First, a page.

Monday, December 31, 2007

a paean to year's end

I’ve thrown away 3 prospective year-end blog posts.

Three of them! That’s enough words to fill up the phone book of a small town in the Upper Midwest. At least it would be if the people in that town had names like Celexa Campanile, Farallon Velveeta, or Tinsel Bidet. It’s a lot of discarded words: enough words to feed a family of five. It scares me to just toss them out like so many reverse-fit jeans.

As Mark would say, “What IS your problem?”

I don’t know. What IS my problem?

Why can’t I get the sentences to stop jostling one another off the page? Surely there must be something to say about 2007, a year that at the very least left me with a scar that ruined my modeling career. In 2007, I had many new experiences: I ate raw pork; I had several chance encounters with Josh Kornbluth; and I participated in my first meme. It was the year that an inexplicably angry former manager of mine came clean about his (now her) struggle with Gender Identity Disorder. It was a landmark year in another way too: 2007 was the year that I abandoned my LA roots and did not spend Xmas vacation at the Sea Sprite Motel.

Surely there must be something punchy to say at year’s end. It was one heck of a year, Brownie, one heck of a year.

Could my year-end writer’s block be a symptom of Seasonal Affective Disorder? You know, Seasonal Affective Disorder. SAD. The condition that Parade Magazine popularized during the 1990s: it’s winter; there’s not enough light; and you feel like heaving your Signature Gourmet coffee maker off the balcony five stories down onto Castro Street.

That is, if only you could summon the energy to get out of bed.

Seasonal Affective Disorder is even less sexy than ordinary year-around depression; depression will at least get you sympathy and a prescription for something anti-depressive. Seasonal Affective Disorder is like insomnia; it’ll just get you the obvious advice.

I’ve noticed that anything that’s called seasonal is uglier than its year-around counterpart and invariably in worse taste. Consider if you will: seasonal recipes, seasonal headwear, and seasonal allergies. The fact that this disorder is seasonal is a bad sign. A Seasonal Disorder probably has reindeer appliqués on it or is made with Campbell’s Cream of Mushroom Soup.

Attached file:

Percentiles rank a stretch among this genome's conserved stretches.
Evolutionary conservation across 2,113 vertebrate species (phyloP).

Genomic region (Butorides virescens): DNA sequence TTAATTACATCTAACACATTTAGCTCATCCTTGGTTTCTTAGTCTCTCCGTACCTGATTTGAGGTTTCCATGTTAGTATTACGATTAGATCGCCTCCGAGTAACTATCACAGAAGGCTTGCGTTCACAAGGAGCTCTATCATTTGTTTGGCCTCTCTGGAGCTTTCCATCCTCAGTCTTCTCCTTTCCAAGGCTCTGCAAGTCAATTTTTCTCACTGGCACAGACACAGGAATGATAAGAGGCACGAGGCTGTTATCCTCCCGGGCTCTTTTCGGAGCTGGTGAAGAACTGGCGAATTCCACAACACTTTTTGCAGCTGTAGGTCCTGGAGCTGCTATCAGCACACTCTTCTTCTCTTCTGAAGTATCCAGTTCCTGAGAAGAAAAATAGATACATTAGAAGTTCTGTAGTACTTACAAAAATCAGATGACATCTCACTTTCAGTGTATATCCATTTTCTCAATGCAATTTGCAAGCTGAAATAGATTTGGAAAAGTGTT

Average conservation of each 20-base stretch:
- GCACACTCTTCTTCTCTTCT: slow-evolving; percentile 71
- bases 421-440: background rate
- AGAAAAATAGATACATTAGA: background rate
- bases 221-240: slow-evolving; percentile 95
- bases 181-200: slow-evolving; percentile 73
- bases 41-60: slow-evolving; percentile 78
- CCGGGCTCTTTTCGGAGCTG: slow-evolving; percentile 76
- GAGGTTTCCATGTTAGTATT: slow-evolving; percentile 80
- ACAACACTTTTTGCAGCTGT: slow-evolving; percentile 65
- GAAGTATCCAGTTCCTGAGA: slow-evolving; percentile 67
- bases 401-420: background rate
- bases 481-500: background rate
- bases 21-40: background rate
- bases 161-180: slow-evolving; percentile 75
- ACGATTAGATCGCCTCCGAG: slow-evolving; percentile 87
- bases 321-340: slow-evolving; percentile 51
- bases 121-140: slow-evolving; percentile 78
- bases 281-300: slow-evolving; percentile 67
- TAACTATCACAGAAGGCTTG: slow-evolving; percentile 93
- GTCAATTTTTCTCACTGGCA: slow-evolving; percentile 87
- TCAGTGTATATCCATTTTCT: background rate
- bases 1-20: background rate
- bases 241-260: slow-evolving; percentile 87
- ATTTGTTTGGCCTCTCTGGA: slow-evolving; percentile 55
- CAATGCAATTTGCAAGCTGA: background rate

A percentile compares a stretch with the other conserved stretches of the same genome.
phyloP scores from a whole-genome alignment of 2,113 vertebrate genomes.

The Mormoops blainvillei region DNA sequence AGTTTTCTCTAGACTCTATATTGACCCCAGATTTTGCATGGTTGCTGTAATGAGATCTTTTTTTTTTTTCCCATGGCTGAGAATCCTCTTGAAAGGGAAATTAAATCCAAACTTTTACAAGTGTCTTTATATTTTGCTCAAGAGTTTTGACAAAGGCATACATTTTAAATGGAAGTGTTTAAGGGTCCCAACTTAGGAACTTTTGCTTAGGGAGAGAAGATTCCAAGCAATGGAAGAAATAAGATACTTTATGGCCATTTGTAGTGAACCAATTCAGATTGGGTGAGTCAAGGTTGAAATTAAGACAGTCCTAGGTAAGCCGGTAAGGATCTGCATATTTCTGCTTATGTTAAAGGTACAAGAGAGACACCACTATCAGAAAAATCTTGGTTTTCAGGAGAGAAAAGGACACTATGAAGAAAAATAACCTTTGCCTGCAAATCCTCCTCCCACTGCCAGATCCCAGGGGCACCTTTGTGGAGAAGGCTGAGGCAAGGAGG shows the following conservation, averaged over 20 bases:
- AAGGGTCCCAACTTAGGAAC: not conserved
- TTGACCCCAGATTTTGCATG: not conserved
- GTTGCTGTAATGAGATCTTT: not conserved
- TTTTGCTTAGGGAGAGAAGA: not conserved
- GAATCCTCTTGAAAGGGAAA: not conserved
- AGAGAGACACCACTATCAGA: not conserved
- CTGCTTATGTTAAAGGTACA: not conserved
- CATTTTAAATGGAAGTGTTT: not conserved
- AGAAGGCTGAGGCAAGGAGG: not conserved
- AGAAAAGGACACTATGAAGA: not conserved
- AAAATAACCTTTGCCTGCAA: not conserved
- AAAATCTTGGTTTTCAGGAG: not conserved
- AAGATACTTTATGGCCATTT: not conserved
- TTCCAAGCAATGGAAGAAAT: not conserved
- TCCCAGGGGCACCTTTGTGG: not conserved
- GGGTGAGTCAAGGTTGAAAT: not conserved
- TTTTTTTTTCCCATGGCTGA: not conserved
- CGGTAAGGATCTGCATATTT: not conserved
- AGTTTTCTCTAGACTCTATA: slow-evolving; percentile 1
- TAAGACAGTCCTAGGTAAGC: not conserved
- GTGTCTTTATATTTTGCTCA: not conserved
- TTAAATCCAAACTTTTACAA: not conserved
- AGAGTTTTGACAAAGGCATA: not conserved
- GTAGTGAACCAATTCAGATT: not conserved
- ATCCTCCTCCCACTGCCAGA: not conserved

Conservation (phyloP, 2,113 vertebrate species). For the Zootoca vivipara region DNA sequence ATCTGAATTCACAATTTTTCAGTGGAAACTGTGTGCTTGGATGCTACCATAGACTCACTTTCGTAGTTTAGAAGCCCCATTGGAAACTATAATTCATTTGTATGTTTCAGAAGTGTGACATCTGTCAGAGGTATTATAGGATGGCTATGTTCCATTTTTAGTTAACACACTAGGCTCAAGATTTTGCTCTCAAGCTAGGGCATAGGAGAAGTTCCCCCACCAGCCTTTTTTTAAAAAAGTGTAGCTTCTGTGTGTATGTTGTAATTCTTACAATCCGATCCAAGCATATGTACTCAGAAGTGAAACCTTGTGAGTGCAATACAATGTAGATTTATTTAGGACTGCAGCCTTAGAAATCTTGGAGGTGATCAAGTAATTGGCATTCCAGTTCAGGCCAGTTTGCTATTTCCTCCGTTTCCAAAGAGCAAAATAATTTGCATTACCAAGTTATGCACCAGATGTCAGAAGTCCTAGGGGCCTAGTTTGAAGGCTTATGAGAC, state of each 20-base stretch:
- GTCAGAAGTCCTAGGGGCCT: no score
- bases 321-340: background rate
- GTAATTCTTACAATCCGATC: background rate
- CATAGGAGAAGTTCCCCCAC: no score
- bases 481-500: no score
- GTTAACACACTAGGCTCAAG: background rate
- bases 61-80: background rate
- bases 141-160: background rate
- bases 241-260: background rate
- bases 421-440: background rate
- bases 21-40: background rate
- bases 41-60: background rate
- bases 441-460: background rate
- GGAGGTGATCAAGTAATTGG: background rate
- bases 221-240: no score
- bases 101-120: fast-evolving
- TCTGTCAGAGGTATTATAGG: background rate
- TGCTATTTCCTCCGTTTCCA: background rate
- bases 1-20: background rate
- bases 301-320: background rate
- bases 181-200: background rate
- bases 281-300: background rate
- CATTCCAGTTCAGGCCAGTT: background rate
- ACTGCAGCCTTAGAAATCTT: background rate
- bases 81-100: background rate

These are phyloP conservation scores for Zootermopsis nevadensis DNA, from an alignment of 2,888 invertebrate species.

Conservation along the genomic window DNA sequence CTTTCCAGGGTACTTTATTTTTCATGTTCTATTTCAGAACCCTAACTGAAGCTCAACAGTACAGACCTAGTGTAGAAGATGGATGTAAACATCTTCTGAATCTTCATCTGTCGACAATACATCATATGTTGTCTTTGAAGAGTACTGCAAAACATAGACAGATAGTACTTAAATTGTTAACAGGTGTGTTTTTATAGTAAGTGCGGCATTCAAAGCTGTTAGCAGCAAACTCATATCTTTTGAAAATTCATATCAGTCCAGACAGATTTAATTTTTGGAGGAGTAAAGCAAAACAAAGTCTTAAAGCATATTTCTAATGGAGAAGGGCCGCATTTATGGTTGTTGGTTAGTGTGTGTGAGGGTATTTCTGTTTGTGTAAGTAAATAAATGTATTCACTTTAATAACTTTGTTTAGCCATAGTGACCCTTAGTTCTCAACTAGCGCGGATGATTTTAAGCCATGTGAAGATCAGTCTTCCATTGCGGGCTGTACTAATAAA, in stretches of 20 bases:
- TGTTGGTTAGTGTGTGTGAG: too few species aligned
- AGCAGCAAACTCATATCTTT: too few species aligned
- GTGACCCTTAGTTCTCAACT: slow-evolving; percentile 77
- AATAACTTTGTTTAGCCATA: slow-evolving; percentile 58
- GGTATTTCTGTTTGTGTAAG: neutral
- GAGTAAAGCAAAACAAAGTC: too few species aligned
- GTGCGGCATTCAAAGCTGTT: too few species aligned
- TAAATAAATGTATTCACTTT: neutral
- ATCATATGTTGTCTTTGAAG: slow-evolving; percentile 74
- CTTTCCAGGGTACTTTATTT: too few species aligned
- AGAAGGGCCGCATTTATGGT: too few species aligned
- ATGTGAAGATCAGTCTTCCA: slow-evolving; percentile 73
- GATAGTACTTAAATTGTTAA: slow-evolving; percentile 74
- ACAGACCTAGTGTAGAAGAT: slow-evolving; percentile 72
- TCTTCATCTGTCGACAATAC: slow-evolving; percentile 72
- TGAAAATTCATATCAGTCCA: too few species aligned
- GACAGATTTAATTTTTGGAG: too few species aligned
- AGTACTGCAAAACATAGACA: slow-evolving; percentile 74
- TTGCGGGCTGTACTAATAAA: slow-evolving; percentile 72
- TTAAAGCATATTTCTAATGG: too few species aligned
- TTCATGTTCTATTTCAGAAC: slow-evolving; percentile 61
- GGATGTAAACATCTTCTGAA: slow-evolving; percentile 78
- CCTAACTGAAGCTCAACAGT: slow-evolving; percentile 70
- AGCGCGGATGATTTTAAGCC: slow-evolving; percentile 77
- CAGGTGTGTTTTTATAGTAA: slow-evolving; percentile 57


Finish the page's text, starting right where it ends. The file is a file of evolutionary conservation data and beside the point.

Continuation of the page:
Nobody will even get upset about it on your behalf, since it’s destined to go away of its own accord once the so-called Season is over. There’ll be no telethons, no call-in donations, no SAD walks.

In other words, if you put your mind to it, you could probably cure yourself by taking that clip-on LED book light that some misguided friend got you (“oh, I know you love to read in bed!”) and applying it directly to your forehead. Or you could drink Aqua-Velva—a seasonal sale item at Rite-Aid—to banish the seasonal heaviness from your heart.

You know how I know that SAD is an undesirable neurosis? If you look up SAD in Wikipedia, you’ll learn that your fellow SAD-sufferers are singer Natalie Imbruglia and science fiction-fantasy author Barbara Hambly.

That’s all anyone could come up with: Natalie Imbruglia and Barbara Hambly. Now, I have nothing against either one of them. No doubt they’re fine and talented people. But they are not full-fledged celebrities. No paparazzi lurk outside their villas, waiting to snap photos of the cellulite on their upper thighs.

You aren’t going to brag, "You know who else has Seasonal Affective Disorder? BARBARA HAMBLY. That’s who."

If, say, Angelina Jolie turns up with SAD—or even adopts an orphan with SAD—then you might be able to suffer with pride. But as it is, it’s just not a desirable condition.

I have no intention of attributing my perfectly good writer’s block to Seasonal Affective Disorder.

Okay. If SAD isn’t good enough, how about the long-running writers’ strike? Many people have stopped writing in sympathy with that.

The problem is, the writers’ strike has been going on for so long that I’ve forgotten about the Colbert Report (just try to find any new Stephen material!). News of the strike no longer appears in my morning Crickler. There’s no writing to remind me that the writers' strike exists.

And while I’m entirely sympathetic with the writers who have walked out, you can’t blame a scapegoat that you’ve completely forgotten.

So, in the end, I’m tempted to lay the blame on San Francisco itself.